The micro credit project has been implemented on the believe that the best way to address poverty is to help families and individuals to become financially independent – through free revolving loans, education and training, that will lead them into income generation and employment. And because of the relationships we have fostered with the families of many children from the community enrolled in the school, LDK is uniquely positioned to identify the most motivated, entrepreneurial individuals as recipients. These individuals are often the parents of our students, which allows us to ensure that this support is being targeted at the families most in need and maintain continuous contact.
During the post-election violence in Kenya in 2008, LDK hosted nearly 7,000 displaced peoples, coordinating with the Red Cross to ensure steady food supplies. Other than the local churches, LDK was the only local NGO that was involved in this exercise because most of the affected people were from this area, a majority being the poor parents that LDK supports with education of their children. The facilities at its learning center also ensured safety of the Internally Displaced Persons as well as our networking skills with both the provincial administration department and the Red Cross.
The program aims to prevent the spread of HIV/AIDS and promotes sustainable behavior change among the youth and residents.
LDK has also collaborated with the Ark Foundation of Africa to support scale up activities of CBOs within East Africa:
Too many orphans and other vulnerable children (OVC) in Africa are growing up in situations of scarcity without education, healthcare, strong parental support etc. Similarly, grandmothers who care for the majority of orphans are overwhelmed, doing their job under very difficult, unsupportive circumstances. Grandmothers are simply doing what they know and what they love doing, day after day.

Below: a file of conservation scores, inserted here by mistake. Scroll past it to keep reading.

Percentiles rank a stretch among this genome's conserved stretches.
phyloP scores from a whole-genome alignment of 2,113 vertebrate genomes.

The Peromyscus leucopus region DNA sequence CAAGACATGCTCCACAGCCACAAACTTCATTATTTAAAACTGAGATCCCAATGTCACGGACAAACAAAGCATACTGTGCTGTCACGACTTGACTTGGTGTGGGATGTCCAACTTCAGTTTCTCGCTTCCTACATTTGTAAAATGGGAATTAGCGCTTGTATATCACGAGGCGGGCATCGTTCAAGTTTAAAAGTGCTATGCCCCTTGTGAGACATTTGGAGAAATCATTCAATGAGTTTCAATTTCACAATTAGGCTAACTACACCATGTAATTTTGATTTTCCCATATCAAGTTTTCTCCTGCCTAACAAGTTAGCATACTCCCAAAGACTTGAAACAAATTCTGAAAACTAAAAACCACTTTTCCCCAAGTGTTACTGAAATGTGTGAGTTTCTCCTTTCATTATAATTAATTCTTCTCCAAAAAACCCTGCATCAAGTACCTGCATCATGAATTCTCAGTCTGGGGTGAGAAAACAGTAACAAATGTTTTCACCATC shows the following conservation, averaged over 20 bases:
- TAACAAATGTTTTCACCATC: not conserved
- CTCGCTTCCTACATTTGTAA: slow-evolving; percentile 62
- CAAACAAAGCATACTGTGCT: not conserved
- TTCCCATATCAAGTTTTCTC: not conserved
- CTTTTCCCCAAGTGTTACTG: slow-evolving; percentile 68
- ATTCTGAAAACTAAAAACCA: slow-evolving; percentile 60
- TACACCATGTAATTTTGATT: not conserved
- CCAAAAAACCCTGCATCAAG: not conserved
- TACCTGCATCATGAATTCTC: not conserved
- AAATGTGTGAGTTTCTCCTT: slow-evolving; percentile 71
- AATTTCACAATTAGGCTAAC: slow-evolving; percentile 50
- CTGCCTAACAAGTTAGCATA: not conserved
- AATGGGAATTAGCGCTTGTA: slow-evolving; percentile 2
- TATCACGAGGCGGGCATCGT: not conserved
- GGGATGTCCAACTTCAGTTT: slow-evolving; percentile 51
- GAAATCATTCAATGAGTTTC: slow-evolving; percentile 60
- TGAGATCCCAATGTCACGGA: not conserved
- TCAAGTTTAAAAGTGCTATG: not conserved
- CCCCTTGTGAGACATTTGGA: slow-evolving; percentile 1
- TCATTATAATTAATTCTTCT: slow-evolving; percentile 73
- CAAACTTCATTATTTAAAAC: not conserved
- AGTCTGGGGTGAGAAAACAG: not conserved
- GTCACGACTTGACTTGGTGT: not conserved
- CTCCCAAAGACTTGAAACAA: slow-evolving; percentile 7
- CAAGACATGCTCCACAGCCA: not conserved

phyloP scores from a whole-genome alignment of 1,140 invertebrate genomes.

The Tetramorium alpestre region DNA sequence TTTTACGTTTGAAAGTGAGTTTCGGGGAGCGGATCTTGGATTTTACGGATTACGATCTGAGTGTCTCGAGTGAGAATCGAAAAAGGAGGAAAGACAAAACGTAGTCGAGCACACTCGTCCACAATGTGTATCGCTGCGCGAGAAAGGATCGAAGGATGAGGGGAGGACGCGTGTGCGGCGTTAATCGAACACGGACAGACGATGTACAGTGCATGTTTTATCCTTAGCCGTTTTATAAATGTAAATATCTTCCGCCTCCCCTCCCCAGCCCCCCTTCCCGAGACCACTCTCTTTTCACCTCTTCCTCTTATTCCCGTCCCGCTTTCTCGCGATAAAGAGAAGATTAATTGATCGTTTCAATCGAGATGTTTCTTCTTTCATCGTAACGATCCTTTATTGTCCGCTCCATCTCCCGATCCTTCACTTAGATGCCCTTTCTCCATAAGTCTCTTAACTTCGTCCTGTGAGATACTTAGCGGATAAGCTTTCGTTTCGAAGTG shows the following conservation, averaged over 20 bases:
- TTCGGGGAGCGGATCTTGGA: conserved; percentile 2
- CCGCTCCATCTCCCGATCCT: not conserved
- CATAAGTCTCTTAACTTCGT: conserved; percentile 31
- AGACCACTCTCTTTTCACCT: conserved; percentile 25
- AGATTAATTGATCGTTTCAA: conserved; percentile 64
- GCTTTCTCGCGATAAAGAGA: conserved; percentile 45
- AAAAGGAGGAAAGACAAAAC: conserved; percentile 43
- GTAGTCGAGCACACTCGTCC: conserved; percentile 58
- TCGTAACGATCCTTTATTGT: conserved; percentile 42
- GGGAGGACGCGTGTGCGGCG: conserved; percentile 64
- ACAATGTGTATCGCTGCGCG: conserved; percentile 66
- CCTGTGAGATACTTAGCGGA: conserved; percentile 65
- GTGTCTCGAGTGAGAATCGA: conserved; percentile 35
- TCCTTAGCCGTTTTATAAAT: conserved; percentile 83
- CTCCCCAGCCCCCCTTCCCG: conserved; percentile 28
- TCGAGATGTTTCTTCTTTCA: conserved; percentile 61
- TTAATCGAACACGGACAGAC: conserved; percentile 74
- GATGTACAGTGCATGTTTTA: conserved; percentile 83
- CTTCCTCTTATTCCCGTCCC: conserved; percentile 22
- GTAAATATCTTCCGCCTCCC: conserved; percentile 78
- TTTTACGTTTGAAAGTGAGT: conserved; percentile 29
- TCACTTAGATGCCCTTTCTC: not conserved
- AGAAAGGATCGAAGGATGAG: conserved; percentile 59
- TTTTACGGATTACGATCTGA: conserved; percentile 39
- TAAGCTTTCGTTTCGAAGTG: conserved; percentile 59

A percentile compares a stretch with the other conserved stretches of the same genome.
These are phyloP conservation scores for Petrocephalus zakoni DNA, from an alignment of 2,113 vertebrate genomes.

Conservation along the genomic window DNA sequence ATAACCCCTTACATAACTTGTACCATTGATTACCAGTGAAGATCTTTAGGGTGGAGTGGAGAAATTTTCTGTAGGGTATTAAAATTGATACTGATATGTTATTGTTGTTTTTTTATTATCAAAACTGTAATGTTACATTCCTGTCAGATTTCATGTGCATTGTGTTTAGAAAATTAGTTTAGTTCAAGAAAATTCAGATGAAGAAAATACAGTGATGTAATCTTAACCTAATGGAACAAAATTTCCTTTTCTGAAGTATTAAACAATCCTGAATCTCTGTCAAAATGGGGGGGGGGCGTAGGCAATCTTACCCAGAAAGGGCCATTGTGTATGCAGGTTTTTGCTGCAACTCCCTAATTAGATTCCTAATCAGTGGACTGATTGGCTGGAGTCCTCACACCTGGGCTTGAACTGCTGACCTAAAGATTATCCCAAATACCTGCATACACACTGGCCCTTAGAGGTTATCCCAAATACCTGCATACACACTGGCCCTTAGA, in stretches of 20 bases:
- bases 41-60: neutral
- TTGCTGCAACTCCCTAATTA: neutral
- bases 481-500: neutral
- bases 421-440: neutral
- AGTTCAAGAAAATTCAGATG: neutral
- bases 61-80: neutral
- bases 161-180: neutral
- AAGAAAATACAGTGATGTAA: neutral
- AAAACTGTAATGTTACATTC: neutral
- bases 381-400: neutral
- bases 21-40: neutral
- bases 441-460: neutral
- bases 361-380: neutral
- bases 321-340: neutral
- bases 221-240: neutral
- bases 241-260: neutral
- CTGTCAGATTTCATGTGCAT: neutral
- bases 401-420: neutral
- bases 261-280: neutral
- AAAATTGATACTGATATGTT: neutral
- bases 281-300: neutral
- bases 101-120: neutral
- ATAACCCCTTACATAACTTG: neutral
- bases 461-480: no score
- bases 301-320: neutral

In countries with very weak or practically non-existent social safety nets like Kenya, indigenous NGOs and CBOs are also struggling to survive. Many do not have the resources or enough staff with the right skills and training to enable them to effectively address OVC related challenges.
To address this dilemma, LDK and the Ark Foundation of Africa and its partners organized a 5-day capacity building workshop for leaders of indigenous organizations in Kenya, Tanzania, and Uganda. The participatory workshop focused on building culturally sustainable and realistic programs to close the large gap between the need and available services. Learning and Development Kenya acted as the host organization for the workshop.
30 participants were nominated for the workshop from eligible organizations working directly with orphans and vulnerable children and their caregivers. Most of the nominated organizations that participated in the workshop are based in the districts of:
Kenya – Nakuru, Mombasa, Nandi and Trans Nzoia
Tanzania – Bagamoyo, Dodoma Rural, and Mbozi, and Zanzibar
Uganda – Gulu, Kitgum, Luwero, and Wakiso
The workshop aimed at engaging and strengthening the capacity of indigenous organizations so that they can scale up their programs and effectively meet the complex needs of orphans and vulnerable children in their communities.
Athletic Leagues to Drive Community Empathy and Understanding
Historically, athletic competition has peaceably brought together individuals, factions, and even nations with troubled relations, and we believe that friendly competition and the spirit of teamwork can have a positive impact on the youth of Kenya who have been driven apart by the recent political elections. We have organized soccer games from teams of idle youth who would otherwise be engaged in gang-related activities and violence.
It is a priority to LDK to ensure that the people we are helping will have a clean, healthy, safe place to live for many, many years – and environmental sustainability through improved sanitation is a critical component of that effort.
LDK mobilizes youth in the community to participate in the environmental activities. Usually once a year in tree planting exercises when the long rains start in March/April, and once monthly in the clean up exercises. Most of the youth participating in these activities are those being supported but they influence other members in the community in the overall cleaning exercises.